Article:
Footprints on the Psyche and Soul of the Other

Morning evidence that she was here the night before.

As we move through life, we leave traces of our passage though we rarely see that evidence with our own eyes. For the most part, we are blind to the effect we have on others, and even blinder to the effect we have on the planet. It seems no matter how self-aware and other-aware we get, there is too much below the surface of consciousness, too many filters and complexes, to interfere in our ability to see the trail of cause and affect that we leave behind us as we journey through time and place.

I was having our usual morning coffee beside my wife, a silent ritual we share as we watch the world wake up outside the large windows in our living room. By chance, I noticed this footprint, my wife’s footprint, highlighted on the floor. Of course that meant time to take a photo. I knew that the photo was destined to make it here to serve as inspiration for today’s post.

The weather outside was darker than normal because of overcast conditions and a light rainfall. Yet, inside where we were warm, it didn’t feel as gloomy as it looked. Why? Without question, the answer lay in the affect the close presence of the other had on our mood. We continue to sit in silence well aware of the other’s presence. Whether we know it or not, we have both altered the destinies of the other as well as the self because of the footprints we have left and continue to leave on each other’s psyche and soul.

Is this because of choice or because it was written in the stars, a different level of choice?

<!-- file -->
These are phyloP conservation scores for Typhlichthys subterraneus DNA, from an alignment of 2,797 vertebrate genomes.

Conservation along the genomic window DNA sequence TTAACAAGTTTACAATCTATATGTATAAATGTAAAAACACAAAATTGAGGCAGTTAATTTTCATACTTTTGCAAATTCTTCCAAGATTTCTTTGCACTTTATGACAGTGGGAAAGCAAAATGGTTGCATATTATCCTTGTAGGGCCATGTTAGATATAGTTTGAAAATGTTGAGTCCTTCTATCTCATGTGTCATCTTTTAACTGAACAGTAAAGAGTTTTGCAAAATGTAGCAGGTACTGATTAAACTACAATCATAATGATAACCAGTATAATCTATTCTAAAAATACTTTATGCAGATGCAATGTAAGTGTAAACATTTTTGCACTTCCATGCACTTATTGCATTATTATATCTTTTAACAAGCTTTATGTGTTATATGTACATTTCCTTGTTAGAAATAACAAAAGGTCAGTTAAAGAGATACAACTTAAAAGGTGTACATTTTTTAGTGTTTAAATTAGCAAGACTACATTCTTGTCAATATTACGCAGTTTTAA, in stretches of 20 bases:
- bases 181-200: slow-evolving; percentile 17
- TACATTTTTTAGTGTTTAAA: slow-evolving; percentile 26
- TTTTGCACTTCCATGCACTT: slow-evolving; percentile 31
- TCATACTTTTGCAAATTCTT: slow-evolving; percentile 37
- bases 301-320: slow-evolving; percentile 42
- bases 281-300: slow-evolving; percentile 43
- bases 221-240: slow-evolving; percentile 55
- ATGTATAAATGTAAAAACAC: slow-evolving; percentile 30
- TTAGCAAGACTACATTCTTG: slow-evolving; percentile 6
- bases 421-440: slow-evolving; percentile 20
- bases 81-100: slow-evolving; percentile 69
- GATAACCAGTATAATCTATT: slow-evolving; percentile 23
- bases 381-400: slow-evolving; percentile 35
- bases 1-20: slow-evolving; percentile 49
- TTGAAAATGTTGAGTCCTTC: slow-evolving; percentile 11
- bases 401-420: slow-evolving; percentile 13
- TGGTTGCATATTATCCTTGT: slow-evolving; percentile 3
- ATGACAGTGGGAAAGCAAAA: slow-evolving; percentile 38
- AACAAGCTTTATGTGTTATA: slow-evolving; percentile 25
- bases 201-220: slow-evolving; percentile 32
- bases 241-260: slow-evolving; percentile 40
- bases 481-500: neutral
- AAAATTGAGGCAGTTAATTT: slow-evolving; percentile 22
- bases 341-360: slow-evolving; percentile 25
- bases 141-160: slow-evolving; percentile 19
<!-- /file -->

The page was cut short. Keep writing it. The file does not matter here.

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Psychological Fear of Being in the Light

Black-capped chickadee.

Today’s photo was taken a week ago when the sky was overcast which allowed only a low level of light to reach these northern prairies in Canada. One of the things I noticed when going over my photos, including this one, was the fact of muted colours. The rich colours I am used to seeing was not there. If anything, the world looked anaemic. Of course, this gave me the only excuse I needed to write up this blog, a follow-up to the last post, chasing away the light.

Yesterday, I spent my time doing my taxes for 2016. And yes, I did my taxes while clothing free. Doing taxes is a depressing activity regardless if one ends up paying more taxes or getting a refund, at least as far as I am concerned. It felt like I was digging in the shadows, searching for buried – well, I can’t really call it buried treasure – for buried numbers. Like most who do their own taxes, I had papers strewn all over the office in scattered piles that I hoped would provide the needed numbers. In the end, the taxes got done and I was worn out in spite of the fact that I managed to squeak out a small refund from the government. A depressive fog had settled in while I hid in my office from the tiny bit of light that was outside, filtered light.

With the lack of sunshine, there is a significant change in our energy levels, in our libido. For some, it is more serious than for others. This is especially noticeable in northern climes where the number of daylight hours is at its lowest point. In Canada, we talk about the phenomena as “cabin fever.” In medical terms it is called “Seasonal Affective Disorder – S.A.D.” But of course, not everyone is affected the same. For some, the winter is a time when energy blossoms. These are the people who need to hide from the sun during the summer. But for the rest, and majority of the human population, light equals energy – energy equals libido.